Perhaps Blinken had laid the building blocks of the US’ overall approach to Southeast Asia for Austin’s visit – one that focuses on security partnerships in addressing regional developments and collective leadership on common challenges like COVID-19.
But a higher bar was set with Blinken’s faux pas in leaving his number two to chair the meeting in May after botching up the video connection.
It also didn’t take much for Chinese critics to capitalise on Blinken’s mixed messaging to seed uncertainty over Washington’s commitment levels.
Ahead of Austin’s visit, an op-ed by Hu Bo, a South China Sea expert, in Chinese news outlet Global Times argued that “the Biden administration does not have an explicit policy agenda or clear course for the region”.
“It is difficult for Washington to leverage Southeast Asian countries in terms of economics, diplomacy and the fight against COVID-19. The only thing Washington can offer is security and defense cooperation.”
Rather than anything else of value that America still has to offer the region, the op-ed contended that Austin’s visits will be “diplomatic and ceremonial, and will not yield substantial outcomes”.
A FAIR RECOVERY
Fairly or otherwise, the optics of US diplomacy did appear to support claims that Southeast Asia was of low priority to Biden’s administration up until that point.
Southeast Asia seemed to take a backseat to its big plans for taking on China through the Quad and an “alliance of democracies”.
Fortunately, Austin’s physical visit to the region has managed to place US foreign policy here on a firmer footing, involving the three Southeast Asian countries that have been the strongest proponents of continued US presence in this region.
Just looking at Austin’s Singapore stopover shows new meaty developments, including high-end bilateral defence training opportunities, the signing of an MOU establishing a Republic of Singapore Air Force fighter training detachment in Guam and a new Artificial Intelligence Partnership for Defense.
Dr Ng’s meeting with Austin too brought news concerning the hosting of Singapore’s future F-35B fighter aircraft detachment at Ebbing Air National Guard Base in Arkansas, which will also serve as the new home for Singapore’s F-16 fighter training detachment following its relocation from Luke Air Force Base in Arizona.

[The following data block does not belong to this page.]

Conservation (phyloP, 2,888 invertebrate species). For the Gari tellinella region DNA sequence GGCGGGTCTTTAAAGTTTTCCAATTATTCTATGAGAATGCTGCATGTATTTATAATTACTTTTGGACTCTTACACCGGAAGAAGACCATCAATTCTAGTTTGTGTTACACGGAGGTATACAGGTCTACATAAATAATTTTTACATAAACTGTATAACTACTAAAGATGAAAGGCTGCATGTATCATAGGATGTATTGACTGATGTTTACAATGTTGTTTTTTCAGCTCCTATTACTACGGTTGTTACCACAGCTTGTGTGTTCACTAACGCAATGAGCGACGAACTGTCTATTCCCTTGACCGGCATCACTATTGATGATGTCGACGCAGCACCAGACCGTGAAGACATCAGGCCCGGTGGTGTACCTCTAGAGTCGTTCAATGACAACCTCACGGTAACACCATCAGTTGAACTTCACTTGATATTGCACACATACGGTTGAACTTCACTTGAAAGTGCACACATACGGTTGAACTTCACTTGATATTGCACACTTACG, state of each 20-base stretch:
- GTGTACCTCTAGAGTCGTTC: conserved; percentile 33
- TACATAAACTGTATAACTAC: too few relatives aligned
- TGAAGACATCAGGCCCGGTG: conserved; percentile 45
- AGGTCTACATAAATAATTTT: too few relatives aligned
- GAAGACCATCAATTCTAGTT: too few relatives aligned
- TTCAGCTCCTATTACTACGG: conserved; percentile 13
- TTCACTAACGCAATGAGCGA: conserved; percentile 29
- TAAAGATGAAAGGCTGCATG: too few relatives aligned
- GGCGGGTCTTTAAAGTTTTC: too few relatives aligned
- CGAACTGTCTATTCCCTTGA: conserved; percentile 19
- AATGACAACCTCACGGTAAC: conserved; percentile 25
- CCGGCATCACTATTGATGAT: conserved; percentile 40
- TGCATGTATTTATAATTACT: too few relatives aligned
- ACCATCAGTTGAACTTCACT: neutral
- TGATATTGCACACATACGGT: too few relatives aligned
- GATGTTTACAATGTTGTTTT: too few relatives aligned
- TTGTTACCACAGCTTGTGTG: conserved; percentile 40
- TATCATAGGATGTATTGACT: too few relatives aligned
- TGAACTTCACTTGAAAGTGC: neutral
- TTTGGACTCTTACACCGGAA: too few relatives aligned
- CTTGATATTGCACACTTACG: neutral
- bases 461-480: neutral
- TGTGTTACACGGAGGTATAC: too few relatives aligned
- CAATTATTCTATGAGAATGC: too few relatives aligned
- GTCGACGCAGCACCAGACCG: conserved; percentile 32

A FORGIVING LOT
Despite lingering scepticism, however, Southeast Asia is not going to turn tail on the US to unequivocally embrace China. Despite the ebbs, flows and stumbles of many past US administrations, Southeast Asian nations have, for the most part, been a forgiving lot.
They know the US remains the only game in town. According to a 2021 survey conducted by the Singapore-based ISEAS–Yusof Ishak Institute, the majority in the region continues to welcome America’s strategic influence and anticipates a strong rebound in engagement of the region by the Biden administration.
This is despite the 2020 edition showing 77 per cent of respondents perceiving that US engagement with Southeast Asia under Trump had declined.
Indeed, when asked if they are forced to choose sides in the US-China rivalry, an even larger majority (61.5 per cent) picked the US compared to a year before (of 53.6 per cent).
The ball is now in US Vice-President Kamala Harris’ court. Due to visit Singapore and Vietnam this month, she is expected to discuss bilateral cooperation in digital trade, defence, cybersecurity, climate change and the global response to COVID-19 when here.
The first trip for the sitting vice-president since she was sworn in, observers will be watching for signs of stronger US leadership on issues close to the hearts of Southeast Asian nations. Let’s hope there are plenty.
Tan See Seng is Research Advisor at the S Rajaratnam School of International Studies and Senior Associate at the Centre for Liberal Arts and Social Sciences, both at the Nanyang Technological University.